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  • Writer's pictureHugh MacMahon

St Brigid: True or False?



With St Brigid’s Day on the horizon I hope two facts don’t get confused.

The first is that she is an actual historical figure and an important one at that, not ‘a re-imagined legendary figure’. I have come across enough memories of her presence around the country to be sure she existed and a substantial ‘Life of St Brigid’ was recorded by the monk Cogitosus around 650.

Some of the stories in her ‘Life’ may overemphasise her powers but what comes across clearly is her concern for the ‘ordinary’ things in life: taking care of cattle,  making butter, helping at births, befriending the poor, digging a road.  Such detail not only endeared her to ‘ordinary’ people but give us valuable information about living conditions at that time. 

Her church at Klldare was reported to be ‘Of awesome height. It is adorned with painted pictures and has three chapels divided by boards all under the single roof’.  She is known to have travelled across Ireland, ‘riding on a two-horse chariot’, directing communities of women and men.

The second fact is that there was with an ancient Celtic figure named Brig, described by Christian scribes such as the 9th century Cormac’s Glossary, as a goddess and daughter of the Draga, an ancient father-figure druid. She was associated with wisdom, poetry and healing.  A temple in her honour existed in Kildare with an eternal flame burning.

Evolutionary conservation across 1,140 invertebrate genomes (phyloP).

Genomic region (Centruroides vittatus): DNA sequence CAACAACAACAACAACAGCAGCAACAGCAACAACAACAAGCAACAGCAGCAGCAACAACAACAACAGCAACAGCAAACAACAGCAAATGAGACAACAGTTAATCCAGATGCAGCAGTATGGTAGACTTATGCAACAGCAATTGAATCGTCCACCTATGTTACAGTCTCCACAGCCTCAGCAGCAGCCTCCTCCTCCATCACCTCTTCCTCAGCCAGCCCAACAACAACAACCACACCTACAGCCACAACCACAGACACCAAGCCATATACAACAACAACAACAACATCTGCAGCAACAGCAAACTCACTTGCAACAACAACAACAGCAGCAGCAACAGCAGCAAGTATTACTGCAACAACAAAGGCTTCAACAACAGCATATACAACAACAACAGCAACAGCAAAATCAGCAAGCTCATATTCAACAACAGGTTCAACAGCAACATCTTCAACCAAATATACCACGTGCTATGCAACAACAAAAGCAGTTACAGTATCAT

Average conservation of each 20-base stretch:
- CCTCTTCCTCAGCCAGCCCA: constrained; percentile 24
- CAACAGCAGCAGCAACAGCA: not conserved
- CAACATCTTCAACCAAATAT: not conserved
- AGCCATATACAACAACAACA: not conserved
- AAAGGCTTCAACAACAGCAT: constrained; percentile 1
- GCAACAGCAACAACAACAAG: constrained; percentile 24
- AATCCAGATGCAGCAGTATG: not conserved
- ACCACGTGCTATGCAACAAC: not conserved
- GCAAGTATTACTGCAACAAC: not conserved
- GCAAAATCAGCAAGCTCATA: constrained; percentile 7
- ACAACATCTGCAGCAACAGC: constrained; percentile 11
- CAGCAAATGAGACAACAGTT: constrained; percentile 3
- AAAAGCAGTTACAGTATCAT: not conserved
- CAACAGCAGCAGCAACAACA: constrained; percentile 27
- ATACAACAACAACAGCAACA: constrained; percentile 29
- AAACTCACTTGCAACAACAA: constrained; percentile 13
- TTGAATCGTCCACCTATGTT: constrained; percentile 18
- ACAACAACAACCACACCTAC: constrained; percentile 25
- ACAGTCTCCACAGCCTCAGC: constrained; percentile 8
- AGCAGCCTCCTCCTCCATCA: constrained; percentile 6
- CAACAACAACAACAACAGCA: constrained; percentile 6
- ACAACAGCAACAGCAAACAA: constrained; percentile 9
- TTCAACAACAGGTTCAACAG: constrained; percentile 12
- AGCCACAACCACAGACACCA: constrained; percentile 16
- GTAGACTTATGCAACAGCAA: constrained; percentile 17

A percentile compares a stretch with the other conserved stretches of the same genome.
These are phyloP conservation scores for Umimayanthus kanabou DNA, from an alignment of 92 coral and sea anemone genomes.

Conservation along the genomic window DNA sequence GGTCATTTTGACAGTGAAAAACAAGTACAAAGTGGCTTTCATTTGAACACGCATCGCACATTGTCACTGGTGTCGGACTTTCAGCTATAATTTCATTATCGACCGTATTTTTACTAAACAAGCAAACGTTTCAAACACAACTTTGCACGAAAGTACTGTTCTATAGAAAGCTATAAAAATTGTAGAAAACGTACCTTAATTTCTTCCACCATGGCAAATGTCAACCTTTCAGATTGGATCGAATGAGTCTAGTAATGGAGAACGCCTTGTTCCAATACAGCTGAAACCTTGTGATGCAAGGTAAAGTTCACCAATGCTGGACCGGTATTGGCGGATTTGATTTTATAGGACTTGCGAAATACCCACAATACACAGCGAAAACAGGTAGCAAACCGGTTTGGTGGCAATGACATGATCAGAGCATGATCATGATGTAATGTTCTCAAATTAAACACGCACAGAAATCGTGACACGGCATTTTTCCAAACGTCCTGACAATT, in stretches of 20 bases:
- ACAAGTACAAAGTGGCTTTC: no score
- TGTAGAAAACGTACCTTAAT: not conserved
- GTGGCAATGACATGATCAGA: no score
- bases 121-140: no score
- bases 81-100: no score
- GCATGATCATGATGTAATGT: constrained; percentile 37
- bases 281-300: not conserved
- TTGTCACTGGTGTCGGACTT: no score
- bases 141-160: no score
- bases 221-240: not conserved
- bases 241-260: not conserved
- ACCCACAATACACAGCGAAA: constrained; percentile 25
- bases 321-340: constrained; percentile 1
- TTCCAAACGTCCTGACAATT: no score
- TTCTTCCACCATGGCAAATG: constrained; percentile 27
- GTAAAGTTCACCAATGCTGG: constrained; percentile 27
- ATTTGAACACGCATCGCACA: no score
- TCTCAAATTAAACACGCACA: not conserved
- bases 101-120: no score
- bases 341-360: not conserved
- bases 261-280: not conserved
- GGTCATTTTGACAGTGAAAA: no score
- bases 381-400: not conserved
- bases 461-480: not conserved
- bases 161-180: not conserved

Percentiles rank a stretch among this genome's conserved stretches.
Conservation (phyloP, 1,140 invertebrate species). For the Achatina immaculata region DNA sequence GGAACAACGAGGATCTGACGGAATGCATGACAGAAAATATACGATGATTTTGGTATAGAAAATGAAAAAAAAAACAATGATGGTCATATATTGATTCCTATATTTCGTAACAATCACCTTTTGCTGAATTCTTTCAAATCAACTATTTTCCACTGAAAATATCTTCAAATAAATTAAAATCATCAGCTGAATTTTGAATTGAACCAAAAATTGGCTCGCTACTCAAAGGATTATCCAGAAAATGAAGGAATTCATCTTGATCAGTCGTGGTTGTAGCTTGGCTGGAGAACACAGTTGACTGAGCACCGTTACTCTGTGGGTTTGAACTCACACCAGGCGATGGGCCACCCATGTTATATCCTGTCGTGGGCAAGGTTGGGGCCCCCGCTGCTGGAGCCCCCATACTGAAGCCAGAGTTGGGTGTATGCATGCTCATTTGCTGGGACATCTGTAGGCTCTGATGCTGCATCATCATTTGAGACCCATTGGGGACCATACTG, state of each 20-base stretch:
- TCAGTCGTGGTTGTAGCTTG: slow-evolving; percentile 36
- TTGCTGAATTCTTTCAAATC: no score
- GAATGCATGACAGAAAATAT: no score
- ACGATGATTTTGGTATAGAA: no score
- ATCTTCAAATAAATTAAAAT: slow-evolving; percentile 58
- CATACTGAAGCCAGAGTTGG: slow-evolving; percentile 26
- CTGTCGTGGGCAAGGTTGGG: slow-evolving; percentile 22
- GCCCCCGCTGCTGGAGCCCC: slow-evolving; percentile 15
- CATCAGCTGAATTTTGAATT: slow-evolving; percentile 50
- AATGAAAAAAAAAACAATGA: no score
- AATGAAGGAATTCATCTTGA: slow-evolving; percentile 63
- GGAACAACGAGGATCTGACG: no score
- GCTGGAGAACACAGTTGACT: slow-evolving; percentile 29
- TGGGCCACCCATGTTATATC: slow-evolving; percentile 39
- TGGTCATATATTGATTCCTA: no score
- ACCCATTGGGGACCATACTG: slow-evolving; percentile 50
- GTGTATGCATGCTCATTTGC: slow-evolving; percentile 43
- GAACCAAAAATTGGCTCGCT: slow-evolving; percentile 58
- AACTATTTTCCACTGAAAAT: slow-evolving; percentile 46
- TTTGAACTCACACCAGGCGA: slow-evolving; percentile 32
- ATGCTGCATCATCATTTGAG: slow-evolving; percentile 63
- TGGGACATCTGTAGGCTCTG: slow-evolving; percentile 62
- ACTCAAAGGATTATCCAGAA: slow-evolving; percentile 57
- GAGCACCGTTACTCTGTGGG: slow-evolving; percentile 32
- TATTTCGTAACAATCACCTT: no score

Brigid and others respected the ancient recognition of an otherworldly aspect in elements such as fire, water and trees. Her community guarded that ‘eternal flame’ and kept it alive until the dissolution of monasteries.

Today her statue at her Holy Well shows her staff of office and carrying the flame forward. The site of her ‘awesome’ church is occupied by the Church of Ireland Cathedral which houses scale models of what it might have looked like originally. The Round Tower is one of the few open for climbing and dates from before the 11th century.

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